En conclusión, todos estos encuentros internacionales, así como la historia social de la medicina coinciden en señalar que el agua es uno de los pilares de la salud, que debe ser defendido en diferentes instancias de debate público. Esto requiere de médicos, trabajadores de la salud, profesores-investigadores comprometidos con la tarea, ejerciendo activamente sus derechos como ciudadano.

En esa senda, cabe reflexionar sobre el concepto de “ciudadanía”. Marshall sostiene que la ciudadanía consiste en asegurar que cada uno sea tratado como un miembro pleno de una sociedad de iguales. De esta forma, la manera de asegurar ese tipo de pertenencia es otorgar a los individuos un creciente número de derechos de ciudadanía. Divide a estos derechos en tres categorías que se fueron incorporando en forma sucesiva entre el siglo XVIII y el XXI.

En el Siglo XVIII se incorporan los derechos cívicos: libertad de persona, libertad de expresión, de pensamiento, de confesión, derecho a la propiedad y a concertar contratos, derecho a la justicia. Estos derechos son administrados por los Tribunales de Justicia. En segundo lugar, en el Siglo XIX se incorporan los derechos políticos: derecho a participar en el ejercicio del poder político y ser elector. Son derechos garantizados por los parlamentos. Por último; en el Siglo XX se incorporan los derechos sociales: derecho a un mínimo de bienestar y seguridad económica, derecho a participar en el patrimonio social, a vivir la vida de un ser civilizado de acuerdo a los patrones vigentes en una sociedad determinada; derecho a la educación pública, a la asistencia sanitaria, a los seguro de desempleo, a la pensiones de vejez.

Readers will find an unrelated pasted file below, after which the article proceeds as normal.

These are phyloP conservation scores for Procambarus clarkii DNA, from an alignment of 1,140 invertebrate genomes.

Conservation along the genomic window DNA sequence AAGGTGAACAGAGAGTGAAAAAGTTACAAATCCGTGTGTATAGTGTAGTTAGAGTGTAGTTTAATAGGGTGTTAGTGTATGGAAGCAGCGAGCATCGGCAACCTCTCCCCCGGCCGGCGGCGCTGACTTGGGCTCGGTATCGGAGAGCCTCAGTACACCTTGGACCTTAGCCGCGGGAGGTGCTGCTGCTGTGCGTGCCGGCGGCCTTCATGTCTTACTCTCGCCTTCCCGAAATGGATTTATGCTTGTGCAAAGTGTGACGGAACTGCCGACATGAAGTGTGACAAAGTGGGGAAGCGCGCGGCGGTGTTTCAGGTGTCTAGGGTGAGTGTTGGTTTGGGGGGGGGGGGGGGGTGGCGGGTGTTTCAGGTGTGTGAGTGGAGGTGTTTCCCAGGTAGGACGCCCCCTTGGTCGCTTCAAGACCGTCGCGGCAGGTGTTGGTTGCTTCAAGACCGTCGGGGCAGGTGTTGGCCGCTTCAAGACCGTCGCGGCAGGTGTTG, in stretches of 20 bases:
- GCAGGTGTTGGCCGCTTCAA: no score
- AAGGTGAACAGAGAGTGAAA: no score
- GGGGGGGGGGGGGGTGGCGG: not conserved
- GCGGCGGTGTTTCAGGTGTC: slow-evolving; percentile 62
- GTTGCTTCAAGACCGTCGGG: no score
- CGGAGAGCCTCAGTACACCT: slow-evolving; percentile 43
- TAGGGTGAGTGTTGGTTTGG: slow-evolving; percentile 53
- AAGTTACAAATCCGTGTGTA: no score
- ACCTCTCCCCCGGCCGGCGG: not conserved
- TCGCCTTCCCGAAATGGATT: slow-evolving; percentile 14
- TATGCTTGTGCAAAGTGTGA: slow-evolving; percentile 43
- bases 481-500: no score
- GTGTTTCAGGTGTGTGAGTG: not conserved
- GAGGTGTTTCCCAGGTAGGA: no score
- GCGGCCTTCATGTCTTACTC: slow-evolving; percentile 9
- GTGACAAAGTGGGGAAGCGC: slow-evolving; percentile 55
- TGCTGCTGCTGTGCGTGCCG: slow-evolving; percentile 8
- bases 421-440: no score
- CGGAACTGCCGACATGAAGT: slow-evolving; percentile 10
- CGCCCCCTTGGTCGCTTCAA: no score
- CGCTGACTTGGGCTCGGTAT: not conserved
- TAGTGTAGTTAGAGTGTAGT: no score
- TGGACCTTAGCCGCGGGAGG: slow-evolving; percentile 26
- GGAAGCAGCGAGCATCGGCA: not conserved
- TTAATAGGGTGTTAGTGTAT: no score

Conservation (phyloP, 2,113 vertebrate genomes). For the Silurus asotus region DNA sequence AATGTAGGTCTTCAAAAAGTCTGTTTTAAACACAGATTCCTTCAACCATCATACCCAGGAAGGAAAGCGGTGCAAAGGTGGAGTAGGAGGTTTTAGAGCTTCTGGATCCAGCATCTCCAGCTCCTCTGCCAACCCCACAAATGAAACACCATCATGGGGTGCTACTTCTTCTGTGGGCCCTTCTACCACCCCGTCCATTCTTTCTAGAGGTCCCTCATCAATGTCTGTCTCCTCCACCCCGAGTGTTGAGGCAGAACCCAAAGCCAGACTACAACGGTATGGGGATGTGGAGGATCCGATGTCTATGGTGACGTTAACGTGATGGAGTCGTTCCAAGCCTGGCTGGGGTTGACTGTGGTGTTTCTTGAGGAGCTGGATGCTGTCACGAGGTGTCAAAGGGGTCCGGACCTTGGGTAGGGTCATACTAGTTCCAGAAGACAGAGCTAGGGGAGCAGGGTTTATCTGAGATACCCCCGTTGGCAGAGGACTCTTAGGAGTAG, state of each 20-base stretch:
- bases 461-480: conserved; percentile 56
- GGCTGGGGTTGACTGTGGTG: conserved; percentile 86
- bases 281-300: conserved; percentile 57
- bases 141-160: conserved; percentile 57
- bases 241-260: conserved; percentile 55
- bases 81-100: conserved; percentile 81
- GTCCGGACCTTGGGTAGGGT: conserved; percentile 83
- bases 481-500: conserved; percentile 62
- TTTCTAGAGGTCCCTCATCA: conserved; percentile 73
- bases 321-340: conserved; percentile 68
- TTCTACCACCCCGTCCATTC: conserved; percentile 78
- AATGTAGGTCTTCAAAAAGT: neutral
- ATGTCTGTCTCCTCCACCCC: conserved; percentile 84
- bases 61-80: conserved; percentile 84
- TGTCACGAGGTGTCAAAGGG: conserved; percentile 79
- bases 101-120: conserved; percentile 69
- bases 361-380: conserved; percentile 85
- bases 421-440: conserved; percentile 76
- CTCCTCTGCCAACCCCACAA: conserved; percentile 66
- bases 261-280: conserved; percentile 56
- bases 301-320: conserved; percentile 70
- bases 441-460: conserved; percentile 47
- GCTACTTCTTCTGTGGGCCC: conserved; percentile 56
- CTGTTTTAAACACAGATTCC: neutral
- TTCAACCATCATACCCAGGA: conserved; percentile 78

Estos derechos se institucionalizan en el Estado de bienestar (Silva, 1999) La ciudadanía estuvo prisionera del ámbito estatal y fue puesta en cuestión tanto en Europa como en Argentina con:

• La crisis del Estado de Bienestar y el recorte de las políticas proteccionistas;

• La disociación social causada por la precarización del trabajo;

• La marginación de la esfera pública liberal que muestra un marcado escepticismo hacia la vida política (Quiroga, 1998).

Esta concepción juridicista; que tiene su raíz en el pensamiento de Marshall; suele ser criticada en virtud de su naturaleza “pasiva” o “privada”, porque no supone la obligación de participar en la vida privada, asumir responsabilidades y ejercer determinadas virtudes ciudadanas donde se incluye la autosuficiencia económica (Kymlyka y norman, 1997).

Esta denominación polémica es una constante en la historia. Desde la Revolución Francesa predomina el problema derivado de la concordancia entre “un derecho” y “un comportamiento”; esto es entre el principio de solidaridad (la sociedad tiene una deuda para con sus miembros) con el principio de responsabilidad (cada individuo es dueño de su existencia y debe hacerse cargo de si mismo) (Rosanvallon, 1995).